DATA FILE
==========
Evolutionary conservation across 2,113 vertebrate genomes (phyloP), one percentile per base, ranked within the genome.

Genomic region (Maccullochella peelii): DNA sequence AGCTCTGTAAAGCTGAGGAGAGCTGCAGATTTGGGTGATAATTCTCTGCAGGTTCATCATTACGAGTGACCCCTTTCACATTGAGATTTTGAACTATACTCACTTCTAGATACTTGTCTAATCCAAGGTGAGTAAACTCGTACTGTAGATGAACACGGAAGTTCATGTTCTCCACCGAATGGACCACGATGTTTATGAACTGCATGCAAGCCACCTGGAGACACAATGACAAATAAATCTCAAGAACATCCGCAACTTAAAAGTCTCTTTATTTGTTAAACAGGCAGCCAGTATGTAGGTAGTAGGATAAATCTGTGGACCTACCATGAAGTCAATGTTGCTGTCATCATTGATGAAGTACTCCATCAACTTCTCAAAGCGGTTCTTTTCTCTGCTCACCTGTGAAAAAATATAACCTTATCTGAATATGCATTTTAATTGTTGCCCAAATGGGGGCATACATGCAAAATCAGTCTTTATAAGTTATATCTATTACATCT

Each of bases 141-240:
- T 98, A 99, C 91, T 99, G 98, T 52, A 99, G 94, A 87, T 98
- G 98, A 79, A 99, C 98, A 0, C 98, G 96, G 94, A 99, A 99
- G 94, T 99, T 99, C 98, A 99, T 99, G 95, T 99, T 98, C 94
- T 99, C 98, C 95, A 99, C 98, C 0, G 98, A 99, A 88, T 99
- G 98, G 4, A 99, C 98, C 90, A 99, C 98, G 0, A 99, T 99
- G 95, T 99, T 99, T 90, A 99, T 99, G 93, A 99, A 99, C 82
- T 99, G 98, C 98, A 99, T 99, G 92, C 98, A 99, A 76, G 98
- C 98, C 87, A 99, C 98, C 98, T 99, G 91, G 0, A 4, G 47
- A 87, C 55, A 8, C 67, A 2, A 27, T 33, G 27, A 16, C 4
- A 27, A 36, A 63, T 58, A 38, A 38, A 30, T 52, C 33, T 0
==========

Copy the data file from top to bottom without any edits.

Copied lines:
Evolutionary conservation across 2,113 vertebrate genomes (phyloP), one percentile per base, ranked within the genome.

Genomic region (Maccullochella peelii): DNA sequence AGCTCTGTAAAGCTGAGGAGAGCTGCAGATTTGGGTGATAATTCTCTGCAGGTTCATCATTACGAGTGACCCCTTTCACATTGAGATTTTGAACTATACTCACTTCTAGATACTTGTCTAATCCAAGGTGAGTAAACTCGTACTGTAGATGAACACGGAAGTTCATGTTCTCCACCGAATGGACCACGATGTTTATGAACTGCATGCAAGCCACCTGGAGACACAATGACAAATAAATCTCAAGAACATCCGCAACTTAAAAGTCTCTTTATTTGTTAAACAGGCAGCCAGTATGTAGGTAGTAGGATAAATCTGTGGACCTACCATGAAGTCAATGTTGCTGTCATCATTGATGAAGTACTCCATCAACTTCTCAAAGCGGTTCTTTTCTCTGCTCACCTGTGAAAAAATATAACCTTATCTGAATATGCATTTTAATTGTTGCCCAAATGGGGGCATACATGCAAAATCAGTCTTTATAAGTTATATCTATTACATCT

Each of bases 141-240:
- T 98, A 99, C 91, T 99, G 98, T 52, A 99, G 94, A 87, T 98
- G 98, A 79, A 99, C 98, A 0, C 98, G 96, G 94, A 99, A 99
- G 94, T 99, T 99, C 98, A 99, T 99, G 95, T 99, T 98, C 94
- T 99, C 98, C 95, A 99, C 98, C 0, G 98, A 99, A 88, T 99
- G 98, G 4, A 99, C 98, C 90, A 99, C 98, G 0, A 99, T 99
- G 95, T 99, T 99, T 90, A 99, T 99, G 93, A 99, A 99, C 82
- T 99, G 98, C 98, A 99, T 99, G 92, C 98, A 99, A 76, G 98
- C 98, C 87, A 99, C 98, C 98, T 99, G 91, G 0, A 4, G 47
- A 87, C 55, A 8, C 67, A 2, A 27, T 33, G 27, A 16, C 4
- A 27, A 36, A 63, T 58, A 38, A 38, A 30, T 52, C 33, T 0